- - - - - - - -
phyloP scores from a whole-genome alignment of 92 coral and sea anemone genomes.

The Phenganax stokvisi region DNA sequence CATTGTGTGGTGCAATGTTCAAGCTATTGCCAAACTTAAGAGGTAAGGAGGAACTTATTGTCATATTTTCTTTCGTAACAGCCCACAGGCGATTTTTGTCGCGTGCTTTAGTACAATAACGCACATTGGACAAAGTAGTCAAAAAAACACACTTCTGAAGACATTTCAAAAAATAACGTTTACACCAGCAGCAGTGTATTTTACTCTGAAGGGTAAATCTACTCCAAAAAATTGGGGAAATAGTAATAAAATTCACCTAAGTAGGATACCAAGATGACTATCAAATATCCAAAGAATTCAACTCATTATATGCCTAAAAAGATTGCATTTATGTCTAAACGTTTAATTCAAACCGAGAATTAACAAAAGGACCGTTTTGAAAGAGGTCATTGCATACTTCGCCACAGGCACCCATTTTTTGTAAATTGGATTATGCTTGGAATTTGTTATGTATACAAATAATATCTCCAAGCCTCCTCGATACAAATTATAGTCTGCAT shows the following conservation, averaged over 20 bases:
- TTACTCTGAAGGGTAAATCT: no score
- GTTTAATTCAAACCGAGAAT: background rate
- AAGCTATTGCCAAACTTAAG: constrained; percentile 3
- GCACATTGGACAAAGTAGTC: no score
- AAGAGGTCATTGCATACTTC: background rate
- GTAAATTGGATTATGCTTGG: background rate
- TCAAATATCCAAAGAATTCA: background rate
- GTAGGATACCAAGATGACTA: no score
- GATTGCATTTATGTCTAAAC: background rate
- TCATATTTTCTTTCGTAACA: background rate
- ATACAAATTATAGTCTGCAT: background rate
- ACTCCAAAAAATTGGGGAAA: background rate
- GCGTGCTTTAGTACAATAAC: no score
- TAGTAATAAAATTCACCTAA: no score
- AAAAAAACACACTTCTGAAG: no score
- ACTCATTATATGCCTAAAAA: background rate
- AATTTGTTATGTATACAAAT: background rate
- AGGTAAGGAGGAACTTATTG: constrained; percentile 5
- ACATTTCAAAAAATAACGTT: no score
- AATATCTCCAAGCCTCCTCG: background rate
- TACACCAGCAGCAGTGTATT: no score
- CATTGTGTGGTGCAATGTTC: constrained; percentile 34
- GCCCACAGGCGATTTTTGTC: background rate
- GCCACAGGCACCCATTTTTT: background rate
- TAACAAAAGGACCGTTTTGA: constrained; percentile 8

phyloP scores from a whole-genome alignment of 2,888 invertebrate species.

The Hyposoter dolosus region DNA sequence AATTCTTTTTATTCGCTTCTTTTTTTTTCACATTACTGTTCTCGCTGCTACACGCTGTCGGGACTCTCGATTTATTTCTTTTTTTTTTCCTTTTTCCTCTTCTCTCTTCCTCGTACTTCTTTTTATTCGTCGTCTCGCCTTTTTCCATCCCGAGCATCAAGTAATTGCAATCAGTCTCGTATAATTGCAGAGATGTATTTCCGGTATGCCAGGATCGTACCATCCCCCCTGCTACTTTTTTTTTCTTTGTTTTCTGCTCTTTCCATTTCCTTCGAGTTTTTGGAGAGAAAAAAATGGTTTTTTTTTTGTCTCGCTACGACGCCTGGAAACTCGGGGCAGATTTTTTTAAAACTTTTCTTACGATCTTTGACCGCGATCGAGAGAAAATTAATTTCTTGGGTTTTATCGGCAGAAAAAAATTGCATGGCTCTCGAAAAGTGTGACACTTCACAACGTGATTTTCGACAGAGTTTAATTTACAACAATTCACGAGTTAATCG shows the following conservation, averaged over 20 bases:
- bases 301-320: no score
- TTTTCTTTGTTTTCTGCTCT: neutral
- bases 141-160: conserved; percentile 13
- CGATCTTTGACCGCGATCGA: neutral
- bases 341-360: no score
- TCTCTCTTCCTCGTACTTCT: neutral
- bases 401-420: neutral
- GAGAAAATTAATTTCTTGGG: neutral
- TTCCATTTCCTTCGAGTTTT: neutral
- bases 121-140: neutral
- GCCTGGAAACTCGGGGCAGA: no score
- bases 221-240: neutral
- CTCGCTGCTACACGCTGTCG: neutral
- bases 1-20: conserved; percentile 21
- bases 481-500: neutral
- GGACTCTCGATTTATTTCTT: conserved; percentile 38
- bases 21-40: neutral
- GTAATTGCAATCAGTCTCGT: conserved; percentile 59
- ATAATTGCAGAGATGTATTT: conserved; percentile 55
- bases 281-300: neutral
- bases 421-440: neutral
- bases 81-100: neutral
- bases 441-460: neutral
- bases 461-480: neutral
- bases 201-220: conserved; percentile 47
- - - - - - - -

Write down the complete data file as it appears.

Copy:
phyloP scores from a whole-genome alignment of 92 coral and sea anemone genomes.

The Phenganax stokvisi region DNA sequence CATTGTGTGGTGCAATGTTCAAGCTATTGCCAAACTTAAGAGGTAAGGAGGAACTTATTGTCATATTTTCTTTCGTAACAGCCCACAGGCGATTTTTGTCGCGTGCTTTAGTACAATAACGCACATTGGACAAAGTAGTCAAAAAAACACACTTCTGAAGACATTTCAAAAAATAACGTTTACACCAGCAGCAGTGTATTTTACTCTGAAGGGTAAATCTACTCCAAAAAATTGGGGAAATAGTAATAAAATTCACCTAAGTAGGATACCAAGATGACTATCAAATATCCAAAGAATTCAACTCATTATATGCCTAAAAAGATTGCATTTATGTCTAAACGTTTAATTCAAACCGAGAATTAACAAAAGGACCGTTTTGAAAGAGGTCATTGCATACTTCGCCACAGGCACCCATTTTTTGTAAATTGGATTATGCTTGGAATTTGTTATGTATACAAATAATATCTCCAAGCCTCCTCGATACAAATTATAGTCTGCAT shows the following conservation, averaged over 20 bases:
- TTACTCTGAAGGGTAAATCT: no score
- GTTTAATTCAAACCGAGAAT: background rate
- AAGCTATTGCCAAACTTAAG: constrained; percentile 3
- GCACATTGGACAAAGTAGTC: no score
- AAGAGGTCATTGCATACTTC: background rate
- GTAAATTGGATTATGCTTGG: background rate
- TCAAATATCCAAAGAATTCA: background rate
- GTAGGATACCAAGATGACTA: no score
- GATTGCATTTATGTCTAAAC: background rate
- TCATATTTTCTTTCGTAACA: background rate
- ATACAAATTATAGTCTGCAT: background rate
- ACTCCAAAAAATTGGGGAAA: background rate
- GCGTGCTTTAGTACAATAAC: no score
- TAGTAATAAAATTCACCTAA: no score
- AAAAAAACACACTTCTGAAG: no score
- ACTCATTATATGCCTAAAAA: background rate
- AATTTGTTATGTATACAAAT: background rate
- AGGTAAGGAGGAACTTATTG: constrained; percentile 5
- ACATTTCAAAAAATAACGTT: no score
- AATATCTCCAAGCCTCCTCG: background rate
- TACACCAGCAGCAGTGTATT: no score
- CATTGTGTGGTGCAATGTTC: constrained; percentile 34
- GCCCACAGGCGATTTTTGTC: background rate
- GCCACAGGCACCCATTTTTT: background rate
- TAACAAAAGGACCGTTTTGA: constrained; percentile 8

phyloP scores from a whole-genome alignment of 2,888 invertebrate species.

The Hyposoter dolosus region DNA sequence AATTCTTTTTATTCGCTTCTTTTTTTTTCACATTACTGTTCTCGCTGCTACACGCTGTCGGGACTCTCGATTTATTTCTTTTTTTTTTCCTTTTTCCTCTTCTCTCTTCCTCGTACTTCTTTTTATTCGTCGTCTCGCCTTTTTCCATCCCGAGCATCAAGTAATTGCAATCAGTCTCGTATAATTGCAGAGATGTATTTCCGGTATGCCAGGATCGTACCATCCCCCCTGCTACTTTTTTTTTCTTTGTTTTCTGCTCTTTCCATTTCCTTCGAGTTTTTGGAGAGAAAAAAATGGTTTTTTTTTTGTCTCGCTACGACGCCTGGAAACTCGGGGCAGATTTTTTTAAAACTTTTCTTACGATCTTTGACCGCGATCGAGAGAAAATTAATTTCTTGGGTTTTATCGGCAGAAAAAAATTGCATGGCTCTCGAAAAGTGTGACACTTCACAACGTGATTTTCGACAGAGTTTAATTTACAACAATTCACGAGTTAATCG shows the following conservation, averaged over 20 bases:
- bases 301-320: no score
- TTTTCTTTGTTTTCTGCTCT: neutral
- bases 141-160: conserved; percentile 13
- CGATCTTTGACCGCGATCGA: neutral
- bases 341-360: no score
- TCTCTCTTCCTCGTACTTCT: neutral
- bases 401-420: neutral
- GAGAAAATTAATTTCTTGGG: neutral
- TTCCATTTCCTTCGAGTTTT: neutral
- bases 121-140: neutral
- GCCTGGAAACTCGGGGCAGA: no score
- bases 221-240: neutral
- CTCGCTGCTACACGCTGTCG: neutral
- bases 1-20: conserved; percentile 21
- bases 481-500: neutral
- GGACTCTCGATTTATTTCTT: conserved; percentile 38
- bases 21-40: neutral
- GTAATTGCAATCAGTCTCGT: conserved; percentile 59
- ATAATTGCAGAGATGTATTT: conserved; percentile 55
- bases 281-300: neutral
- bases 421-440: neutral
- bases 81-100: neutral
- bases 441-460: neutral
- bases 461-480: neutral
- bases 201-220: conserved; percentile 47